SpaceX might soon become neighbors to a new high-density apartment complex to be built directly across the street from the Elon Musk-led space company. The Hawthorne city council has approved plans for development of 230 small apartments that will include restaurants and walking paths on the 2.5-acre lot near Crenshaw Boulevard and Jack Northrop Avenue.
In a 3-2 vote cast late Tuesday, city council supporters Angie English, Haidar Awad and Olivia Valentine approved the proposed six-story project by Blackwood Real Estate, despite strong opposition from SpaceX and Hawthorne Mayor Alex Vargas. Vargas along with Councilman Nilo Michelin have previously raised concerns with the city’s planning director that the new mixed-use project would be incompatibile with suitable city land uses.
“We need to stop building apartments and start bringing in development,” says Vargas as first reported by the Daily Breeze. “This is vital land that could be used for industrial space. This flies in the face of development standards that we have established.”
Local businesses including SpaceX and Amazon which operates a delivery hub adjoining the project lot have strongly opposed the idea of constructing homes in an area that’s largely industrial. SpaceX’s Community relations manager Lilian Haney asked the council to allow for public comment ahead of Tuesday’s vote, noting that the company is concerned about the safety of homes so close to its operations. “We do not think this project proposed is correct for this space,” said Haney.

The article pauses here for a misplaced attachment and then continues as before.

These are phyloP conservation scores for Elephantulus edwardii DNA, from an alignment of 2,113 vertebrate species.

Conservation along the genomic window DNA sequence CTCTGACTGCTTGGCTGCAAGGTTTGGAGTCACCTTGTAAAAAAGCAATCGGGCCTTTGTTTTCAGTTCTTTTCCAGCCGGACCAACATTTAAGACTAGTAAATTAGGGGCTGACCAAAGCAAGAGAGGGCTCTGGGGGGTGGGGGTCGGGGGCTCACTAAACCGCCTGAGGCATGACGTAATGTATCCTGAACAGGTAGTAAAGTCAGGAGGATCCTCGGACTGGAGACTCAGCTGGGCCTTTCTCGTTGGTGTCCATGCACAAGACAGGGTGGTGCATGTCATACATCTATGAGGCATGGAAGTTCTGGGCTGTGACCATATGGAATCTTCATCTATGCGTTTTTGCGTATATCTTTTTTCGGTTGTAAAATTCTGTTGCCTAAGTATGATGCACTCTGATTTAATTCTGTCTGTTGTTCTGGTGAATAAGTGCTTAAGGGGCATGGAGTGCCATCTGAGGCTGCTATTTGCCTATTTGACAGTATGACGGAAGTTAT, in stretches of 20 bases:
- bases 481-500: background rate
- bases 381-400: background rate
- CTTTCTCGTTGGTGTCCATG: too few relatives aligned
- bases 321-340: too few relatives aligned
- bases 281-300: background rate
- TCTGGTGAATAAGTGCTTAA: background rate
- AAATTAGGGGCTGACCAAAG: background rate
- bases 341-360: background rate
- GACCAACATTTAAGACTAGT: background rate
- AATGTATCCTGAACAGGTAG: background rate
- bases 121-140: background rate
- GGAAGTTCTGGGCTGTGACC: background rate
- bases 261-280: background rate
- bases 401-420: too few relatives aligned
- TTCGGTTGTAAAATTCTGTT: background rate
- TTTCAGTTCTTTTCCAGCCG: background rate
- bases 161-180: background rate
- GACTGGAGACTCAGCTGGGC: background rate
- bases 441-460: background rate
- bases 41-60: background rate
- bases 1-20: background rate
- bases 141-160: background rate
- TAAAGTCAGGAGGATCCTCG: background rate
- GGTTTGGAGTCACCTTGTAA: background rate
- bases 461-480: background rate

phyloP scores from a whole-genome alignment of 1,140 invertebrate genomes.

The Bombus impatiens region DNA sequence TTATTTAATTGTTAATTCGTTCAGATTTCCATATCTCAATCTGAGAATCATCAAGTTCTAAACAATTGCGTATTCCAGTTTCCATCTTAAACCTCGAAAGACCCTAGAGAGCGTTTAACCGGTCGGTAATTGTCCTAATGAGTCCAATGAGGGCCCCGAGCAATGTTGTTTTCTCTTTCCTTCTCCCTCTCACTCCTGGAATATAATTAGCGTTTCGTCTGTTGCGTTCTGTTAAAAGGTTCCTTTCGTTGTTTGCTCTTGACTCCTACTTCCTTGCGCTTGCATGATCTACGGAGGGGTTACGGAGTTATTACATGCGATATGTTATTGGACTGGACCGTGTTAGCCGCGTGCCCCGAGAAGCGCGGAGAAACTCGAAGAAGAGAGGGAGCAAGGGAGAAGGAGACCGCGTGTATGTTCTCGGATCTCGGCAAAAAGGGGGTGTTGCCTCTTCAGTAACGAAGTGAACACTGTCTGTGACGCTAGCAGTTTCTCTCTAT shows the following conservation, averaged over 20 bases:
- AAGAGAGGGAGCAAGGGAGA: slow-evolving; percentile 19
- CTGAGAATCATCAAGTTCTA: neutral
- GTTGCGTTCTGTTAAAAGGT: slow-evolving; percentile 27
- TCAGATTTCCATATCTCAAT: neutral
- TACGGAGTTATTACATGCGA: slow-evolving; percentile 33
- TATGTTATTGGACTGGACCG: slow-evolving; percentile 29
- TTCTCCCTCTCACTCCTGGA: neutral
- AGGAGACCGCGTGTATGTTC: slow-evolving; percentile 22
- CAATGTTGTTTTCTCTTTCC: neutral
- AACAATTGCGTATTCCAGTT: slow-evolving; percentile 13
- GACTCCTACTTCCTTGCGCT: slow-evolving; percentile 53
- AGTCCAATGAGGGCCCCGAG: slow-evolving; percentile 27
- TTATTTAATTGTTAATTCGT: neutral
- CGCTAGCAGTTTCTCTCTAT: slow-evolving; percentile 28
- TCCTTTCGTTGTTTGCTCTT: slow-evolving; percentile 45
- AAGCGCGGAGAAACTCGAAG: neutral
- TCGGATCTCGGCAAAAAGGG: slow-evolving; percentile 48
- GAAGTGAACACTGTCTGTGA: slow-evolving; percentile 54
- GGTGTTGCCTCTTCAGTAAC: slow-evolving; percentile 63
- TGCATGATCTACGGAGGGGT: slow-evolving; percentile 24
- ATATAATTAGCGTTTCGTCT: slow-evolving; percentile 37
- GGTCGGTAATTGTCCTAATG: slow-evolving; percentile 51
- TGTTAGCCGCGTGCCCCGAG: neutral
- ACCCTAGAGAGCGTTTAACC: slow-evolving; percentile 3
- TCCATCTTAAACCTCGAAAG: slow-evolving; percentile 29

In addition to building rockets next door to the proposed dense apartment complex, SpaceX is managing CEO Elon Musk’s tunnel-digging project for The Boring Company. Ironically, Hawthorne’s city council recently approved a project that would allow the company to dig a 2-mile test tunnel beneath local streets.
The idea of having people living in close proximity to major industrial operations that take place 24 hours a day and 7 days a week is something that local commercial enterprises have unease with. Speaking to the Daily Breeze, Union Pacific spokesman Justin Jacobs said “We don’t want (residents exposed) to a bunch of noise. In an industrial area where we operate 24-7, we oppose.” Aside from noise, residents living next door to SpaceX and the adjoining industrial operations would be subject to emissions as well as commercial traffic.
City council leader Michelin who was one of two that voted against the project said “I was not elected to passionately defend developers. We don’t need more apartments. If we put a factory right in the middle of a residential zone, it wouldn’t make any sense. When you put an apartment in an industrial zone, that’s going to open up the floodgates to more apartments. We don’t need that. That area could be for aerospace jobs.”
Still, city council supporters including Valentine say this type of modern, forward-thinking development is what Hawthorne needs. “This (apartment building) will make the area attractive for commercial development.”